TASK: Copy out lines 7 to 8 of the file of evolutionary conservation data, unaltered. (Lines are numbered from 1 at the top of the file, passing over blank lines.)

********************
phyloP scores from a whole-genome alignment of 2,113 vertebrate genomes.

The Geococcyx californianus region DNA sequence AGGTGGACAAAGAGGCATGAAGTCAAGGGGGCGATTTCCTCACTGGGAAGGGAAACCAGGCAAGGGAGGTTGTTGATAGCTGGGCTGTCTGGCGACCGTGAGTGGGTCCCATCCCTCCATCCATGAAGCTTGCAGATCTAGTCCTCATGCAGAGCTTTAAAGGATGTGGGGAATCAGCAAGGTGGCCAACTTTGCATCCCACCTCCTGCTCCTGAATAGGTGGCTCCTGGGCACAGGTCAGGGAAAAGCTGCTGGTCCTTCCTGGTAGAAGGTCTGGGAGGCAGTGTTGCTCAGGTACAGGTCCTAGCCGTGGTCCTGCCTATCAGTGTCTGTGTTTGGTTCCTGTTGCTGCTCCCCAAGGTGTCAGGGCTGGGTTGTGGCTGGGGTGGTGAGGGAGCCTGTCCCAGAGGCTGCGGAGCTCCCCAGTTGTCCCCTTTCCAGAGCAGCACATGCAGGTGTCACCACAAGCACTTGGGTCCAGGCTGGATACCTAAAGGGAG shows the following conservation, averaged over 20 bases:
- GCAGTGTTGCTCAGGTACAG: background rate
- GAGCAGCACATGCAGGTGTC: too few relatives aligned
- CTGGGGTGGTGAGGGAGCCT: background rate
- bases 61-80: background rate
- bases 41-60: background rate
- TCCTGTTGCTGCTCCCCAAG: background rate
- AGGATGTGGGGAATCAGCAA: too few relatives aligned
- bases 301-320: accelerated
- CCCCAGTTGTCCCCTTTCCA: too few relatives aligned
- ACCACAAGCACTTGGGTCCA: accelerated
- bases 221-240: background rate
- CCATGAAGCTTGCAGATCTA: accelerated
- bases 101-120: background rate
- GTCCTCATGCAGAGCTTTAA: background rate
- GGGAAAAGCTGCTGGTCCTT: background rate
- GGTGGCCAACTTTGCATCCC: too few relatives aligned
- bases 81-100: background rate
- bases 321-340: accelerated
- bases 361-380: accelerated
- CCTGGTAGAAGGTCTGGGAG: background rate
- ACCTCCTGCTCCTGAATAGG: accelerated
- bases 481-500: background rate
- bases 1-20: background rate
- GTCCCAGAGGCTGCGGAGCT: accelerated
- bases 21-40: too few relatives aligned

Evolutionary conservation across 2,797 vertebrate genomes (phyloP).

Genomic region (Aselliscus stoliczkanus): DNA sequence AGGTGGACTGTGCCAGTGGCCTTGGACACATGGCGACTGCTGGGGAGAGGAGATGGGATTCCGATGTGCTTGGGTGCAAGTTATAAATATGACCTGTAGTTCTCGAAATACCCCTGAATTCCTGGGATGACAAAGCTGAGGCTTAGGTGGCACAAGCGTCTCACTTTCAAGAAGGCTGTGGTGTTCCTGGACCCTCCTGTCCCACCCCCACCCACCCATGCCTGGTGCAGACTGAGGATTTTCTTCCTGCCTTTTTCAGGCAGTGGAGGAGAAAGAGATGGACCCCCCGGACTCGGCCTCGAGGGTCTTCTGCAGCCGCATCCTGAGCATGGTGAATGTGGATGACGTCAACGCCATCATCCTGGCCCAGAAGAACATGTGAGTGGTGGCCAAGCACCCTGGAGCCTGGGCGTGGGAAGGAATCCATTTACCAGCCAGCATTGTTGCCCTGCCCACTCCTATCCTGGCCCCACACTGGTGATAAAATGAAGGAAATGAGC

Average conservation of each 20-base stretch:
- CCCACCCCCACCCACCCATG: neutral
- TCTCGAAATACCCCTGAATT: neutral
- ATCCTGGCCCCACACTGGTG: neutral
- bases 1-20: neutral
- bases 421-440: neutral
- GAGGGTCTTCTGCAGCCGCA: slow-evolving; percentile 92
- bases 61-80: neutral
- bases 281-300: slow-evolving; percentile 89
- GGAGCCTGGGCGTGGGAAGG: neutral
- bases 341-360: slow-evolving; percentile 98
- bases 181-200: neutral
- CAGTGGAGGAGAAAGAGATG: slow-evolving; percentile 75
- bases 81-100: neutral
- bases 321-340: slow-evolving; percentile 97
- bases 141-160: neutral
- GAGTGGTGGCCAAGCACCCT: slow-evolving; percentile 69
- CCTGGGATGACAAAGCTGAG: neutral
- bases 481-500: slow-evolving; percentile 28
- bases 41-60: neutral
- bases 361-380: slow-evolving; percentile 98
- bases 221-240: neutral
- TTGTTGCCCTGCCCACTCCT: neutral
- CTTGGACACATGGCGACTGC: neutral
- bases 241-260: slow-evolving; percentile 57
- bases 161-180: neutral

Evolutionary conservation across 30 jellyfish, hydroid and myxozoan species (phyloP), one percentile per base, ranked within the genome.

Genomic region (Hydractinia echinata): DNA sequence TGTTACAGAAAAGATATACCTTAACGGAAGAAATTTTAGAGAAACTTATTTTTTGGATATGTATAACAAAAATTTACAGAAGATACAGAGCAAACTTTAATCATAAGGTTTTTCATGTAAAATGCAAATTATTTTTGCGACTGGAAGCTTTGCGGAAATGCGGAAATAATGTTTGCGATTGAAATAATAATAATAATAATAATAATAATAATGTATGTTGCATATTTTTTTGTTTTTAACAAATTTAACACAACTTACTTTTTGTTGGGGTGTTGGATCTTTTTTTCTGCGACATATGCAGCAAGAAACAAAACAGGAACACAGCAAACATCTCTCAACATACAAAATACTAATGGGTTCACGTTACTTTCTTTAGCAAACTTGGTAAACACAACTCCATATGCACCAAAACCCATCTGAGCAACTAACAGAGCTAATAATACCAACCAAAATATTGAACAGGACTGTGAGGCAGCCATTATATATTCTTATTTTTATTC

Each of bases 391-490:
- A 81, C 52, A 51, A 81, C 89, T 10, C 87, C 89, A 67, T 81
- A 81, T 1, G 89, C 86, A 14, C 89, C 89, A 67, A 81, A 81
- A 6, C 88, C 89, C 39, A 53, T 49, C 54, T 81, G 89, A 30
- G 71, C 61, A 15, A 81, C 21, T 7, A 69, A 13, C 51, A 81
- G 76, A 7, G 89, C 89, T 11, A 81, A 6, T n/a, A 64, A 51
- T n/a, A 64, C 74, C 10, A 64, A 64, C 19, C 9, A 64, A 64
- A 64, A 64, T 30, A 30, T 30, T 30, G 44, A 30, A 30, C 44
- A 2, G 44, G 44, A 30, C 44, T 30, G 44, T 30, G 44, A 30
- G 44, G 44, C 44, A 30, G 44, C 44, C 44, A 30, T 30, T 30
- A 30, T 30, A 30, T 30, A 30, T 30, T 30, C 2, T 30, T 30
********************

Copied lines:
- bases 41-60: background rate
- TCCTGTTGCTGCTCCCCAAG: background rate